The development of the rhizoid cells of the green alga Ulva mutabilis was investigated at the ultrastructural level paying special attention to the mechanism of attachment of the plant. Cytochemical data concerning the initial settling of the early zygote are also given. On the basis of histochemical staining and enzyme treatment it is concluded that the adhesive material secreted by the rhizoid cells is chemically different from that secreted by the zygote during the initial settling of the alga.

Katoh, M Cacheiro, N L Cornett, C V Cain, K T Rutledge, J C Generoso, W M

Earlier studies in this laboratory revealed that ethylene oxide (EtO) or ethyl methanesulfonate (EMS) induced high frequencies of midgestation and late fetal deaths, and of malformations among some of the surviving fetuses, when female mice were exposed at the time of fertilization of their eggs or during the early pronuclear stage of the zygote . Effects of the two mutagens are virtually identical. Thus, in investigating the mechanisms responsible for the dramatic effects in the early pronuclear zygotes , the two compounds were used interchangeably in the experiments. First, a reciprocal zygote -transfer study was conducted in order to determine whether the effect is directly on the zygotes or indirectly through maternal toxicity. And second, cytogenetic analyses of pronuclear metaphases, early cleavage embryos, and midgestation fetuses were carried out. The zygote transplantation experiment rules out maternal toxicity as a factor in the fetal maldevelopment. Together with the strict stage specificity observed in the earlier studies, this result points to a genetic cause for the abnormalities. However, the cytogenetic studies failed to show structural or numerical chromosome aberrations. Since intragenic base changes and deletions may also be ruled out, it appears that the lesions in question induced in zygotes by the two mutagens are different from conventional ones and, therefore, could be a novel one in experimental mammalian mutagenesis. Alternatively, the mechanism could involve a non-mutational 'imprinting' process that caused changes in gene expression.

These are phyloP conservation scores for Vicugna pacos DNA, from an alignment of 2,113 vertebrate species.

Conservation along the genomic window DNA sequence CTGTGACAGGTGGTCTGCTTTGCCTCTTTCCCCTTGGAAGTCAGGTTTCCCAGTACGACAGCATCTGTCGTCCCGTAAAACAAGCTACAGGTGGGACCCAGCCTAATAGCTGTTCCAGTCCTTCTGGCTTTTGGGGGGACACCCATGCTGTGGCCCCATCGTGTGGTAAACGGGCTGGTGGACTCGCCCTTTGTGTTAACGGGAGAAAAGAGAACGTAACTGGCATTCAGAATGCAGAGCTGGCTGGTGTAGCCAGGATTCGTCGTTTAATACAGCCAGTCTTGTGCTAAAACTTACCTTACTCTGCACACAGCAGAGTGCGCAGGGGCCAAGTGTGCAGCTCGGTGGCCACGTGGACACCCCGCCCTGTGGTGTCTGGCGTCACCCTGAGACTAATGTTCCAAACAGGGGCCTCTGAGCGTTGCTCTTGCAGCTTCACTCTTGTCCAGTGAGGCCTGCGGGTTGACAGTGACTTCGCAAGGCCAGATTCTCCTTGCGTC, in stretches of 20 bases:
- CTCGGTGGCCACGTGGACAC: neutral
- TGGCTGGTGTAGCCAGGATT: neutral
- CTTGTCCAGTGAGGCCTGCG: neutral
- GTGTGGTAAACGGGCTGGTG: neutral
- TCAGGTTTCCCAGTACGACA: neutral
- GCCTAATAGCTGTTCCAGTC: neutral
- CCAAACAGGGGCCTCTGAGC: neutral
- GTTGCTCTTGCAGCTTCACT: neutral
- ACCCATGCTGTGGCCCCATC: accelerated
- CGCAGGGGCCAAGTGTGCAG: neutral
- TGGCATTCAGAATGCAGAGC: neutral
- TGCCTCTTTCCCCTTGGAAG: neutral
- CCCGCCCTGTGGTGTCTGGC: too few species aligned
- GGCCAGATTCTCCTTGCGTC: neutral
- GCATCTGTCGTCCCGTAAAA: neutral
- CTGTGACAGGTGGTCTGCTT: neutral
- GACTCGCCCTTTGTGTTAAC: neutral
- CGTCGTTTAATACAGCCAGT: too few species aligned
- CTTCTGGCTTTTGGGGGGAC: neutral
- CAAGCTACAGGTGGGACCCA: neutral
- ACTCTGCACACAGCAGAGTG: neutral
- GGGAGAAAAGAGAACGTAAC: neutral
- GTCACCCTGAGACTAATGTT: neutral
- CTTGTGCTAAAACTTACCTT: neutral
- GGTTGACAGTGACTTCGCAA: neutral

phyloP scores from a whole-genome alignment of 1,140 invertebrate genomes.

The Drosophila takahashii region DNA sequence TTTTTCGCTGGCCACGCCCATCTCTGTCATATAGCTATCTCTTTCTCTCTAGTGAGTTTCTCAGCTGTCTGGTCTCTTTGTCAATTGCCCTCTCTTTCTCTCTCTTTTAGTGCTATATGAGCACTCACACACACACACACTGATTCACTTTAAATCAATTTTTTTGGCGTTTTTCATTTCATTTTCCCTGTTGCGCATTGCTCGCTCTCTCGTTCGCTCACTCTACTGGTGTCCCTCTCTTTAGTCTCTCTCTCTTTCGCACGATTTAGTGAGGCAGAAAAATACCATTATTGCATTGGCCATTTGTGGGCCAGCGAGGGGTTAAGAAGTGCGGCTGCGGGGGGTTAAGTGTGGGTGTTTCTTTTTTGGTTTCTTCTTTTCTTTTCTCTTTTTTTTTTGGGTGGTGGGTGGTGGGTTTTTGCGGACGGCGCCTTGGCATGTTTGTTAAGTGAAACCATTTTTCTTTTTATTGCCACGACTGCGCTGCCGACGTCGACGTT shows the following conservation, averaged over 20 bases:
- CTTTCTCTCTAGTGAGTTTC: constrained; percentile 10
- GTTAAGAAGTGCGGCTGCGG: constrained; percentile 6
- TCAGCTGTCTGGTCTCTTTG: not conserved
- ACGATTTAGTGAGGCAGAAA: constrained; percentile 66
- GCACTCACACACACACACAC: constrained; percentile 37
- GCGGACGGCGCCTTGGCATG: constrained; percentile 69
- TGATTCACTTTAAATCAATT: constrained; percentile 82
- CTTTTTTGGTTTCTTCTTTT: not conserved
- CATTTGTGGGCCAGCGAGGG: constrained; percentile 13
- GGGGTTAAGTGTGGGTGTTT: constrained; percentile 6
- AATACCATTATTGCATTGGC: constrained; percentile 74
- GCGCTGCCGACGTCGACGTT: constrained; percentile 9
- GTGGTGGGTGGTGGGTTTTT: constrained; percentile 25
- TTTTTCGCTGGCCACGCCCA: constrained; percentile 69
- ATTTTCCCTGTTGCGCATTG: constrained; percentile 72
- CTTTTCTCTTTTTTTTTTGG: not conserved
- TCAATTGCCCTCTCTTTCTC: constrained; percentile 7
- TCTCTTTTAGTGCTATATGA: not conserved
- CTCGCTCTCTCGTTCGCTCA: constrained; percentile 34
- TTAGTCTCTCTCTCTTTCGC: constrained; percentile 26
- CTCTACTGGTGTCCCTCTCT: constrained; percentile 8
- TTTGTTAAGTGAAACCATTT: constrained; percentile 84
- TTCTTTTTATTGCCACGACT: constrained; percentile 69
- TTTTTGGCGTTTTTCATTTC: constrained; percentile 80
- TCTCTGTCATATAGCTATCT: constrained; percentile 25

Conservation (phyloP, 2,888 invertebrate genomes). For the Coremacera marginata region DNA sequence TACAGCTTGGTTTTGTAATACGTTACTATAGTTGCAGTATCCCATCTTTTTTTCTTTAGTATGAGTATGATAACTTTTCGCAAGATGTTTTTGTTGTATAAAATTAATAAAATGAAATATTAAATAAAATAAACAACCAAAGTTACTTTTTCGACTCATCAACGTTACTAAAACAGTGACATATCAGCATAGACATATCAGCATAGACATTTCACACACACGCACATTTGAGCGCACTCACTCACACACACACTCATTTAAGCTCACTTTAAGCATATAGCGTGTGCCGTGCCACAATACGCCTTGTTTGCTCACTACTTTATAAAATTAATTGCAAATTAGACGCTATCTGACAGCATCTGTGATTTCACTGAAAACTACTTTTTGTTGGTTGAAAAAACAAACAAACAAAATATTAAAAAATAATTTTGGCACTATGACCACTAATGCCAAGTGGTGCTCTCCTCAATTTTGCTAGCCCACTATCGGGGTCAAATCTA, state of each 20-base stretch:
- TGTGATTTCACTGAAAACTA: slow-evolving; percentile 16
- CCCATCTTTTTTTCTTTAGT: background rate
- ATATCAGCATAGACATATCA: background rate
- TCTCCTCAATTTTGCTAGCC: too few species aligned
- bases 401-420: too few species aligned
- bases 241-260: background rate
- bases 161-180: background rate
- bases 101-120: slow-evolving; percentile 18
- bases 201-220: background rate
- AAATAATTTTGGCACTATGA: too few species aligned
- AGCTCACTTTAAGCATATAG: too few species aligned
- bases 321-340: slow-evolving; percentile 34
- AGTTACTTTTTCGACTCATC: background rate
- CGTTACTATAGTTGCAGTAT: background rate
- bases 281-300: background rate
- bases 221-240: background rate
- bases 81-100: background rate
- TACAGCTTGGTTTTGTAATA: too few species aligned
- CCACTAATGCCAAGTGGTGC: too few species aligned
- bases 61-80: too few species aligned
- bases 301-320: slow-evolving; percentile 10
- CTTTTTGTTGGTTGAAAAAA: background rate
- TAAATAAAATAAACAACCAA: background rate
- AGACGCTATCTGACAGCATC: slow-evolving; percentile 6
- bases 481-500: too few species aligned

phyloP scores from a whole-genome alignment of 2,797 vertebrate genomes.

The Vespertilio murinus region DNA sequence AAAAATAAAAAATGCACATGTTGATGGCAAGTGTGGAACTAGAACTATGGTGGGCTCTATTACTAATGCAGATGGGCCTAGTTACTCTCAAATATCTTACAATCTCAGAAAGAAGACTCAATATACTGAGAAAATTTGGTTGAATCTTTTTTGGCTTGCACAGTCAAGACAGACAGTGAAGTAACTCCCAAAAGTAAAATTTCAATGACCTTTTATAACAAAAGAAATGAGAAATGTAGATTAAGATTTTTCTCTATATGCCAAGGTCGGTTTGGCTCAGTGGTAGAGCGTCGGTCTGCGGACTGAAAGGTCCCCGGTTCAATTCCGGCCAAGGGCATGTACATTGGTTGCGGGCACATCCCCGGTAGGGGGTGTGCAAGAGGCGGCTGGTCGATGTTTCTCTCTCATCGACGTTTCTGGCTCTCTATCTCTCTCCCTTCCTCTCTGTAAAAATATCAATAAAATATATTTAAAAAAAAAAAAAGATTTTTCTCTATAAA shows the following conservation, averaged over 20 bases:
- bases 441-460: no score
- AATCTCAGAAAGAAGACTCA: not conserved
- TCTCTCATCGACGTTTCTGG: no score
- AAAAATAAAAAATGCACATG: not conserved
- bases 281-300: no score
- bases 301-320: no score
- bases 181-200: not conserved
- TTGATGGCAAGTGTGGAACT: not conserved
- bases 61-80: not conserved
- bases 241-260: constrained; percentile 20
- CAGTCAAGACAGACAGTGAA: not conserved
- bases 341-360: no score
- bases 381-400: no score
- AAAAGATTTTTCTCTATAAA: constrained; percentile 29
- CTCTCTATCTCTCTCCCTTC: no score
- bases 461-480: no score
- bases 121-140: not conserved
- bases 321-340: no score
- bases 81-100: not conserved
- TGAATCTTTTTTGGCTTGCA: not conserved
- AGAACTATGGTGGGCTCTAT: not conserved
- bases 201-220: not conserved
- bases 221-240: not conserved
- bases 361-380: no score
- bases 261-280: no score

Bevacqua, R. J. Fernandez-Martin, R. Canel, N. G. Gibbons, A. Texeira, D. Lange, F. Vans Landschoot, G. Savy, V. Briski, O. Hiriart, M. I. Grueso, E. Ivics, Z. Taboga, O. Kues, W. A. Ferraris, S.

Transgenic domestic animals represent an alternative to bioreactors for large-scale production of biopharmaceuticals and could also provide more accurate biomedical models than rodents. However, their generation remains inefficient. Recently, DNA transposons allowed improved transgenesis efficiencies in mice and pigs. In this work, Tn5 and Sleeping Beauty (SB) transposon systems were evaluated for transgenesis by simple cytoplasmic injection in livestock zygotes . In the case of Tn5, the transposome complex of transposon nucleic acid and Tn5 protein was injected. In the case of SB, the supercoiled plasmids encoding a transposon and the SB transposase were co-injected. In vitro produced bovine zygotes were used to establish the cytoplasmic injection conditions. The in vitro cultured blastocysts were evaluated for reporter gene expression and genotyped. Subsequently, both transposon systems were injected in seasonally available ovine zygotes , employing transposons carrying the recombinant human factor IX driven by the beta-lactoglobulin promoter. The Tn5 approach did not result in transgenic lambs. In contrast, the Sleeping Beauty injection resulted in 2 lambs (29%) carrying the transgene. Both animals exhibited cellular mosaicism of the transgene. The extraembryonic tissues (placenta or umbilical cord) of three additional animals were also transgenic. These results show that transpositional transgenesis by cytoplasmic injection of SB transposon components can be applied for the production of transgenic lambs of pharmaceutical interest. PMID:28301581

Chu, Van Trung Weber, Timm Graf, Robin Sommermann, Thomas Petsch, Kerstin Sack, Ulrike Volchkov, Pavel Rajewsky, Klaus Kühn, Ralf

The CRISPR/Cas9 system is increasingly used for gene inactivation in mouse zygotes , but homology-directed mutagenesis and use of inbred embryos are less established. In particular, Rosa26 knock-in alleles for the insertion of transgenes in a genomic 'safe harbor' site, have not been produced. Here we applied CRISPR/Cas9 for the knock-in of 8-11 kb inserts into Rosa26 of C57BL/6 zygotes . We found that 10-20 % of live pups derived from microinjected zygotes were founder mutants, without apparent off-target effects, and up to 50 % knock-in embryos were recovered upon coinjection of Cas9 mRNA and protein. Using this approach, we established a new mouse line for the Cre/loxP-dependent expression of Cas9. Altogether, our protocols and resources support the fast and direct generation of new Rosa26 knock-in alleles and of Cas9-mediated in vivo gene editing in the widely used C57BL/6 inbred strain.